Officials familiar with the talks said Whitney trustees and staff members were discussing the possibility of opening a more modest satellite museum downtown, where the Whitney could have larger-scale spaces for cutting-edge artworks as well as attract the young, hip audience who frequents the art and nightclub scene. They emphasized that the talks were preliminary.
Were the museum to back out of the Piano addition, it would be the third time that it has commissioned a celebrity architect to design a major expansion to its landmark building, only to renege. A $37 million design by Michael Graves was jettisoned in 1985; in 2003 the Whitney backed out of a $200 million addition by Rem Koolhaas.
Mr. Piano’s project met with heated challenges from preservationists who said a brownstone facade on Madison, part of the Upper East Side Historic District, would be eliminated to make way for the new entrance.
The architect narrowed the entry, and after a series of hearings, his plan was approved by the city’s Board of Standards and Appeals in July.
Ms. de Gunzburg stressed that Dia, which now operates an exhibition site along the Hudson River in Beacon, N.Y., is still committed to seeking a presence in the city.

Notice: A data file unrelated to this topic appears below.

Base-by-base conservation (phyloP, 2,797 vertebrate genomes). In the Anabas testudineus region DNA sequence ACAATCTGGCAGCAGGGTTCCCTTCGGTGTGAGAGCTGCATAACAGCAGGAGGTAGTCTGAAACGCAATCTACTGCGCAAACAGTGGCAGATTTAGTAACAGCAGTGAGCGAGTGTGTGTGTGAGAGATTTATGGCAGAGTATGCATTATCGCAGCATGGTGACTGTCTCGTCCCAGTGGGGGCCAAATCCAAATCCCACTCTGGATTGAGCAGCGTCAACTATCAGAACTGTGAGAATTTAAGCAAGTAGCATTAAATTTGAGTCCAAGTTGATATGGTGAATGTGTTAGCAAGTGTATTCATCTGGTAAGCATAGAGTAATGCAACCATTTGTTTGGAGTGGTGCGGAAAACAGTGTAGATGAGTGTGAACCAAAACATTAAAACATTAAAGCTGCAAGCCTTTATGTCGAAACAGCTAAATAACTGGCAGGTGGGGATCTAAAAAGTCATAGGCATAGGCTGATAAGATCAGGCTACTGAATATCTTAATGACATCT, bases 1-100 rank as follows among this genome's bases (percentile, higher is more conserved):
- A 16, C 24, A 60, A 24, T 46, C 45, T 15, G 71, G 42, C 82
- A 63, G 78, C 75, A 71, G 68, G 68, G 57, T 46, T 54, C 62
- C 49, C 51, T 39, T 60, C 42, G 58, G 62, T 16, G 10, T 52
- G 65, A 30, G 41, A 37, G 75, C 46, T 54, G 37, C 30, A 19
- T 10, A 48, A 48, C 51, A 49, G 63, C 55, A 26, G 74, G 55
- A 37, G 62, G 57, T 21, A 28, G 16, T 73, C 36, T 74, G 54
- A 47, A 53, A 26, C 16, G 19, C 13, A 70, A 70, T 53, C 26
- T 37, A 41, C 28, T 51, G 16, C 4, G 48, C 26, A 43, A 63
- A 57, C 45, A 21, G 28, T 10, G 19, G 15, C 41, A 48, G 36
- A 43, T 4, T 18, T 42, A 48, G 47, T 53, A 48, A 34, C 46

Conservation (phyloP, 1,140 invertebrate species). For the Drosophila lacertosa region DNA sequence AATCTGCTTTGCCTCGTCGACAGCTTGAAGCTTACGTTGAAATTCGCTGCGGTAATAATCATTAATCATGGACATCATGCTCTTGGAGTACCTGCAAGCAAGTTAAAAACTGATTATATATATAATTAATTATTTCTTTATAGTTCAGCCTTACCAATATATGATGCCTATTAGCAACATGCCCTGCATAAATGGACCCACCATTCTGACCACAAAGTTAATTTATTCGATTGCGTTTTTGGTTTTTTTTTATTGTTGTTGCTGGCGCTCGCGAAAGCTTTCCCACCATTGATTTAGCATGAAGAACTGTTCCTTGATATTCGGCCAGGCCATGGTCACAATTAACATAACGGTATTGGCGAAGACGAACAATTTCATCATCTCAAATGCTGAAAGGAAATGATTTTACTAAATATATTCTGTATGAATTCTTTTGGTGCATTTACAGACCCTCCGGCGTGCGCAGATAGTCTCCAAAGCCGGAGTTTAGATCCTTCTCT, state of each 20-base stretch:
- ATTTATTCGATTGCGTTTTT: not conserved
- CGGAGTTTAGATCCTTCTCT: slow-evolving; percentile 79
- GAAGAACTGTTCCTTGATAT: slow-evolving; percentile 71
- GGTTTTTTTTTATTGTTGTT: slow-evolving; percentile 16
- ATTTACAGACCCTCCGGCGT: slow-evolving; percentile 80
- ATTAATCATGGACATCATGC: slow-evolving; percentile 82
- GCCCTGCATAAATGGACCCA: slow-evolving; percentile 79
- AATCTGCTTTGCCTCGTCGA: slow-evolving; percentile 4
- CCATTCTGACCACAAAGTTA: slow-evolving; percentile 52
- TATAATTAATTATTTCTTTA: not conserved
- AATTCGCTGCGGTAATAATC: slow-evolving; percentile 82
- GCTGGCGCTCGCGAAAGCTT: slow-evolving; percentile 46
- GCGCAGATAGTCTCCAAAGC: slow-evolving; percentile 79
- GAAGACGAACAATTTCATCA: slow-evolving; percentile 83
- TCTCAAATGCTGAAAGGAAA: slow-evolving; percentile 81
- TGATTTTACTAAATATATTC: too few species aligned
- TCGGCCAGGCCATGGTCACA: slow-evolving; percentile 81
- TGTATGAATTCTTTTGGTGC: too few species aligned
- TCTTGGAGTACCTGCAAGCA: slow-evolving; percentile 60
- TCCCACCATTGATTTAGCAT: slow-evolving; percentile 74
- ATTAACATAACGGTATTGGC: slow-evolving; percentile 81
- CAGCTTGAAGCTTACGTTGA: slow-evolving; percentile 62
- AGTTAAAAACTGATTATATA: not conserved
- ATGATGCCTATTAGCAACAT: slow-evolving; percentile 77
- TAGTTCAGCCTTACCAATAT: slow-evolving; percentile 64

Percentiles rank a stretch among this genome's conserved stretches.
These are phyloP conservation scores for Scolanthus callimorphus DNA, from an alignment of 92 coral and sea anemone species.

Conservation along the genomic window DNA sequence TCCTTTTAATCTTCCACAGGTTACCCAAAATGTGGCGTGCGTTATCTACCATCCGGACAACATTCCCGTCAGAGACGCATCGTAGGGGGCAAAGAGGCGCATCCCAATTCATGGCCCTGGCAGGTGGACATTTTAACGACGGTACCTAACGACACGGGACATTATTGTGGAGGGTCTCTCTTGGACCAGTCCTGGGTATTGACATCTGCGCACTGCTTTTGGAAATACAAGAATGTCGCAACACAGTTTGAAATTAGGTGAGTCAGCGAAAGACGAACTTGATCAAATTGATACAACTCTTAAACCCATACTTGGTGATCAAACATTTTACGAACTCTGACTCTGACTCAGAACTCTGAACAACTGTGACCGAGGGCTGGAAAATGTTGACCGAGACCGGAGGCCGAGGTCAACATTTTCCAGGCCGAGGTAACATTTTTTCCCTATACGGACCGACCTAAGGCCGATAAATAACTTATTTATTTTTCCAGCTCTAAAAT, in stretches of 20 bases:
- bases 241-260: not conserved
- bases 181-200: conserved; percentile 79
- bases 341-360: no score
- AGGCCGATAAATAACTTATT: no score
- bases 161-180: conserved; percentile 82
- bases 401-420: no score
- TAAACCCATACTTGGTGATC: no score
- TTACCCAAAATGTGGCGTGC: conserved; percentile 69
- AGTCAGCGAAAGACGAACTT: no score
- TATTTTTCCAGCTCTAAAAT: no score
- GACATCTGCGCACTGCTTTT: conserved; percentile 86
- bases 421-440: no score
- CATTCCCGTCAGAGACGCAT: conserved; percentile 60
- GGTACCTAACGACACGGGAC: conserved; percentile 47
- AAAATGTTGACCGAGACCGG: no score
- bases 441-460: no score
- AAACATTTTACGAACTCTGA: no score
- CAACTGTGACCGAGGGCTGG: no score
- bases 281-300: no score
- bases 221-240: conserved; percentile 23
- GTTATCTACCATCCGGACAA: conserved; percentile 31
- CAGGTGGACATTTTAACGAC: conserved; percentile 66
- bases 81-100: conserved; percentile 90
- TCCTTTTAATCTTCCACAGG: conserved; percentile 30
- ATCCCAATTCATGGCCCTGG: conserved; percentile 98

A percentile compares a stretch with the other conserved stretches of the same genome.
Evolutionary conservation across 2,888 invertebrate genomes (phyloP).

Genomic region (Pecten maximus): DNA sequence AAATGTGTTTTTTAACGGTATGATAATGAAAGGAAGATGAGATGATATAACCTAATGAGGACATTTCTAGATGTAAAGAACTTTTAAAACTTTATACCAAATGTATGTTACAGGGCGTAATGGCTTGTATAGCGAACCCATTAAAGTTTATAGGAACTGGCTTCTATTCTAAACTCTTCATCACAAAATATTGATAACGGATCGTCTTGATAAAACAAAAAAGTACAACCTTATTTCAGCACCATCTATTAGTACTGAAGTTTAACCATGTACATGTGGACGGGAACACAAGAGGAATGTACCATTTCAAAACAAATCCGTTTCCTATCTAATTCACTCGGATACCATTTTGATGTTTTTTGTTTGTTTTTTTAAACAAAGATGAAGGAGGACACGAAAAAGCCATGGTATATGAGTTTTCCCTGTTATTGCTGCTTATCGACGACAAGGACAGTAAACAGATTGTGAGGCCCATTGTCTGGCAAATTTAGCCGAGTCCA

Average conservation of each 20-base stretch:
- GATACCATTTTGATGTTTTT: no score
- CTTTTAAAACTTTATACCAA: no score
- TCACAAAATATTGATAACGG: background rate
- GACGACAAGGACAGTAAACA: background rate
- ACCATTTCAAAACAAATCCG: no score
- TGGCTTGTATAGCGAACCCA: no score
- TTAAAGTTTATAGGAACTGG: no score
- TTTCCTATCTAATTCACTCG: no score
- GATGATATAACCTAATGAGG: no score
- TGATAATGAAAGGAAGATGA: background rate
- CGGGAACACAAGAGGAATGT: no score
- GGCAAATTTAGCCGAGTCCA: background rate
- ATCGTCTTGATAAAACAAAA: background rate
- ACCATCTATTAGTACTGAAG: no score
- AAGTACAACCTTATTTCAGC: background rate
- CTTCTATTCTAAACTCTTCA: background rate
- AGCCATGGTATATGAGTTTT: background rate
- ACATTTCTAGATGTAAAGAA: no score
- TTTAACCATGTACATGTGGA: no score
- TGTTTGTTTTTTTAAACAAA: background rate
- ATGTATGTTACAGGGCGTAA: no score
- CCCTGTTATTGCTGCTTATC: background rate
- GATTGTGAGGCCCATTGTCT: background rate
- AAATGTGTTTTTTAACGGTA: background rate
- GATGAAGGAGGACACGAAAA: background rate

But the first priority, she said, is hiring a successor to Michael Govan, who resigned in February after 12 years as Dia’s director to run the Los Angeles County Museum of Art.
“It was a hard decision to make,” she said in a telephone interview yesterday. “But we felt it is more responsible to proceed slowly. We need to find a new director first.”
Ms. Levin said the city was disappointed that the Dia Foundation was not pursuing the High Line project, on which ground was broken in April. Nonetheless, “they deserve a huge amount of credit for having the idea,” she said. “We think it’s a fabulous complement to have a cultural organization at the entrance to the High Line.”
The first phase, set to open in spring 2008, will run from Gansevoort Street through 20th Street. For now, 820 Washington Street is an abandoned shell of a structure in the heart of the meatpacking district.